For references on al-Ghazál, please see: “The Poet and the Spae-Wife, An Attempt to Reconstruct Al-Ghazal’s Embassy to the Vikings”, By W.E.D Allen.
[1] Al-Qur’ān 2:254
[2] Al-Kutia, translated by David James, “Early Islamic Spain”.
[3] Ibn-Adhari, translated in Stefansson, Jon, “The Vikings in Spain. From Arabic (Moorish) and Spanish Sources”. In Saga-Book of the Viking Club: Vol. VI Proceedings. University of London King’s College, 1909, pp. 35-36.
[4] “The Poet and the Spae-Wife, An Attempt to Reconstruct Al-Ghazal’s Embassy to the Vikings”, By W.E.D Allen.
[5] Al-Qur’ān, 28:88 
[7] Muslim
[8] “Among the Norse Tribes, The Remarkable Account of Ibn Fadlan”, By Judith Gabriel

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Friday, August 19, 2016

Alpaca Overview: Felting Alpaca

 Yesterday I went to a felting workshop ... I made an awesome piece and felted a chiffon scarf. 

My felted scarf
Today after reading this article below I attempted to felt raw Alpaca wool.  It worked a treat.   I am going to do several unique pieces and join those tastefully as a band on a long warm skirt for winter.  I intend to make a work of art to wear.  Something resembling that of a Nordic style, to which from one corner of the world I inherit my strong blonde hair. 

Felting is such a joy!

palette of alpaca
Image Source - Flickr
Alpaca Overview: Felting Alpaca: Felting with Alpaca Felting is one of the many way ways to utilize alpaca fiber.   Felting alpaca can create a dense, fabric like materi...

Tuesday, August 16, 2016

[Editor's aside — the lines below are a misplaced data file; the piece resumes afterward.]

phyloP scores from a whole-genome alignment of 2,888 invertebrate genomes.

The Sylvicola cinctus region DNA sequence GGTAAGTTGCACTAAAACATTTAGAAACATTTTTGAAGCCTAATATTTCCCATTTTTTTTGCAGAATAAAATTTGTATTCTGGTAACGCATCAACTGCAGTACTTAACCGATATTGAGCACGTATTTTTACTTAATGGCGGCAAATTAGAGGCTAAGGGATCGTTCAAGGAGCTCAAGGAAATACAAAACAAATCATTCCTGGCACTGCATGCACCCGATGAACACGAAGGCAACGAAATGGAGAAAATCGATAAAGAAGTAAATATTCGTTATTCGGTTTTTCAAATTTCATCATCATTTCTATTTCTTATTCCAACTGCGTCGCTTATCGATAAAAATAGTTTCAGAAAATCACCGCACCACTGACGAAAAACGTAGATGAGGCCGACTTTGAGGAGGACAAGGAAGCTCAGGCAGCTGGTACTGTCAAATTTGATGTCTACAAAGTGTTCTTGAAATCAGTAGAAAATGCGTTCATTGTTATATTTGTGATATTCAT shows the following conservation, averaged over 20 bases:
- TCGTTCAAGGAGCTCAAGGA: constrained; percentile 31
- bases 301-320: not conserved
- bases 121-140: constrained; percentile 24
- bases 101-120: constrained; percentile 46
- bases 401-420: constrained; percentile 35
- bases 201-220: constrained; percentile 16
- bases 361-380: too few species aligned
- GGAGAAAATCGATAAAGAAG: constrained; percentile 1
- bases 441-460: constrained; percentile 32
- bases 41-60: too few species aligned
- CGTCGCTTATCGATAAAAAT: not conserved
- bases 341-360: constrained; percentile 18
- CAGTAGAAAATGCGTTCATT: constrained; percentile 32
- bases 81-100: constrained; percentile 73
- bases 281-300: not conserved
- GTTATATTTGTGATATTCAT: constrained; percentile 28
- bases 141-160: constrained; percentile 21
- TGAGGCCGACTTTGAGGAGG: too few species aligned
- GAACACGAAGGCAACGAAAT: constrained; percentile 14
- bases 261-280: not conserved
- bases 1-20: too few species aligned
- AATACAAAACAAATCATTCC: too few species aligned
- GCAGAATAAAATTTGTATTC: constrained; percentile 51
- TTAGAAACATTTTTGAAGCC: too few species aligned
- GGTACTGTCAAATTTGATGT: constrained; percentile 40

Palya Aunty, Yuwa Mirri

 ‘Palya’    ‘Yuwa’

‘Palya’ is a Pintupi language word meaning ‘good’.

IMG 2341 My friend Vince Forrester from NT.
My friend Vince from the Northern Territory ... a Luritja Man from the Peterman Ranges area.   Palya Vince

The word ‘Palya’ is also a way of greeting. For instance, seeing someone again one would say “Palya?”  an answer might be “Yuwa” – meaning yes – ‘Palya’.

Images @ Eminpee Fotography

Sunday, August 14, 2016

Scientists Discover That Bacteria Have a Collective Memory

Scientists Discover That Bacteria Have a Collective Memory

 Collective motion can be observed in biological systems over a wide
range of length scales, from large animals to bacteria because
collective systems always work better for adaptation than those which
are singular. Individual bacterial cells have short memories. But groups
of bacteria can develop a collective memory that can increase their
tolerance to stress. This has been demonstrated experimentally for the
first time in a study by Eawag and ETH Zurich scientists published in PNAS.

A central question in the study of biological
collective motion is how the traits of individuals give rise to the
emergent behavior at population level. This question is relevant to